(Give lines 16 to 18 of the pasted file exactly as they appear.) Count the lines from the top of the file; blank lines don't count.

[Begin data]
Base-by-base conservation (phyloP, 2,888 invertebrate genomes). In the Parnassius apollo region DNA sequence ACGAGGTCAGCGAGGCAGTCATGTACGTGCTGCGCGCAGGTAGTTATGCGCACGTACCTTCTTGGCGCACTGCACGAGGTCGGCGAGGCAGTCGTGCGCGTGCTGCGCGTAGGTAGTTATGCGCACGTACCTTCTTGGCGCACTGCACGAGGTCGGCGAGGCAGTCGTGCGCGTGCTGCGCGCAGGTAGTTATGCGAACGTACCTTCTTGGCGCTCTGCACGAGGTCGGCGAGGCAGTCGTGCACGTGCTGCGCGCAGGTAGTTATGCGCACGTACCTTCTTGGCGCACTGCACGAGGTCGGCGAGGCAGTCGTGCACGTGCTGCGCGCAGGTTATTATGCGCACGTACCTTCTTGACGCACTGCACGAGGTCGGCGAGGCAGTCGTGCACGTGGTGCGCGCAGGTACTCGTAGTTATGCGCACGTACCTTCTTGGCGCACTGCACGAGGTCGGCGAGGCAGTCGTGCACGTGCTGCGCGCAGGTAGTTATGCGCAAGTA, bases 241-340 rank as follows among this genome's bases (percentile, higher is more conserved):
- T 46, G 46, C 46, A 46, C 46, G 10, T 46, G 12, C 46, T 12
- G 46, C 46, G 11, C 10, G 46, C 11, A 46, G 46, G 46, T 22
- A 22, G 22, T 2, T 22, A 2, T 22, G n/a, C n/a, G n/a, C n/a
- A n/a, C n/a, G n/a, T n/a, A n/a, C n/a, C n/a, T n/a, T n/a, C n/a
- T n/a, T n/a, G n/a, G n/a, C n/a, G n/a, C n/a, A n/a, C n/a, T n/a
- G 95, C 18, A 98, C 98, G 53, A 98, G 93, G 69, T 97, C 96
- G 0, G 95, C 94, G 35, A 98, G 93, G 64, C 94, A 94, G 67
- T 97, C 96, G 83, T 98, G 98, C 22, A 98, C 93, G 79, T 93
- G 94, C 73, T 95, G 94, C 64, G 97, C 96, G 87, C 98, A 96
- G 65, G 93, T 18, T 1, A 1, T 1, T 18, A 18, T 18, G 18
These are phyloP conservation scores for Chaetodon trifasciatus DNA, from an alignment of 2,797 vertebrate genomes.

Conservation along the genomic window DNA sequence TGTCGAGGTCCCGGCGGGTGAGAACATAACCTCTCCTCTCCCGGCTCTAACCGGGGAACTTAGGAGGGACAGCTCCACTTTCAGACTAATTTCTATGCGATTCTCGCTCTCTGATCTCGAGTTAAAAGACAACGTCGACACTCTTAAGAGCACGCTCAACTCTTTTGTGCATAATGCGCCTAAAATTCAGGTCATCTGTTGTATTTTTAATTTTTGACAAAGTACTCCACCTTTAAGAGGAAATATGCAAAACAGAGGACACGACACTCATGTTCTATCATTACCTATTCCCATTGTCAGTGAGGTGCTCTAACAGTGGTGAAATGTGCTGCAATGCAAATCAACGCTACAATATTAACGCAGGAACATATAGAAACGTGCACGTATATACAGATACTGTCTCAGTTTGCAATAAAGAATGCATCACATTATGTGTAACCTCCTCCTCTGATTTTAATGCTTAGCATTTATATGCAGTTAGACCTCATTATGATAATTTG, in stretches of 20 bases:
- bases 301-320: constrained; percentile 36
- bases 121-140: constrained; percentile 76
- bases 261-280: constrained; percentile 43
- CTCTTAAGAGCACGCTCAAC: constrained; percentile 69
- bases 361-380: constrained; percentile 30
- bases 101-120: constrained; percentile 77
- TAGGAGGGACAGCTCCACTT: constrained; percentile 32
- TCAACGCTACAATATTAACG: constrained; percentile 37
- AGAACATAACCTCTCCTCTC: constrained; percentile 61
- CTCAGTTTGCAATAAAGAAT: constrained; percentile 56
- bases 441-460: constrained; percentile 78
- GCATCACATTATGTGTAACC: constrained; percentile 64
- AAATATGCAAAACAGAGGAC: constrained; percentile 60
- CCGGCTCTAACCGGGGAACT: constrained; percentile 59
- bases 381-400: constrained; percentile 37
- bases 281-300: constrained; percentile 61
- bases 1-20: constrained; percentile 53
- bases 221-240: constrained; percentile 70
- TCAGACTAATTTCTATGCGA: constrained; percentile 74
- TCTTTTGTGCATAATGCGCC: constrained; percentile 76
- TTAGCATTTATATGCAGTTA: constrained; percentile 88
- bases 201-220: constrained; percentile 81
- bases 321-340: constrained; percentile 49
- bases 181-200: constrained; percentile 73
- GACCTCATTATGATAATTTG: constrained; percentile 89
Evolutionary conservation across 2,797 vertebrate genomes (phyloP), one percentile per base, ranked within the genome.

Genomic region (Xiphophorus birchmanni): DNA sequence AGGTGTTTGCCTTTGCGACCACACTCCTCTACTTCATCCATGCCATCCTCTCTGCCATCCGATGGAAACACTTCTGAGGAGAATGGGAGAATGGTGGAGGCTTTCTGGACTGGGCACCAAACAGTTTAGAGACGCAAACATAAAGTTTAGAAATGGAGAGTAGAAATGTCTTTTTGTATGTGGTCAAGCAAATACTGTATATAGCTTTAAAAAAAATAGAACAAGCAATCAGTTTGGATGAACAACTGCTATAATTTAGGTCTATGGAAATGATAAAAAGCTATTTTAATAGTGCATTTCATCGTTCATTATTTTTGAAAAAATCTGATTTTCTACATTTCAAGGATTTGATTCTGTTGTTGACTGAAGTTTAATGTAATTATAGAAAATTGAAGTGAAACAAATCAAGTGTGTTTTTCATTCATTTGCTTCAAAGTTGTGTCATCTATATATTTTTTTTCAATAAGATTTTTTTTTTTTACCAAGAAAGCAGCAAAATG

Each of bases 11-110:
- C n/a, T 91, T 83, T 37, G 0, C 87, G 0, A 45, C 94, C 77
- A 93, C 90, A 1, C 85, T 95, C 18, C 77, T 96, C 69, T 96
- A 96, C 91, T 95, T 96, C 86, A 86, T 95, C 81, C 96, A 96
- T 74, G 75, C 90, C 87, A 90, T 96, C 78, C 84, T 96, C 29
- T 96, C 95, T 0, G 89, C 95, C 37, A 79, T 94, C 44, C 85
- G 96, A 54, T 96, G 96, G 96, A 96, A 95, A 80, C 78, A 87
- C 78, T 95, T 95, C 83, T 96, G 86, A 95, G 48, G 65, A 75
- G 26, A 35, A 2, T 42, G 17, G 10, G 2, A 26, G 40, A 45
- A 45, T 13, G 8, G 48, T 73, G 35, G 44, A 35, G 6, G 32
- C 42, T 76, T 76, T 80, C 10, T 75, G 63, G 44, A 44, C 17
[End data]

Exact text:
- bases 261-280: constrained; percentile 43
- CTCTTAAGAGCACGCTCAAC: constrained; percentile 69
- bases 361-380: constrained; percentile 30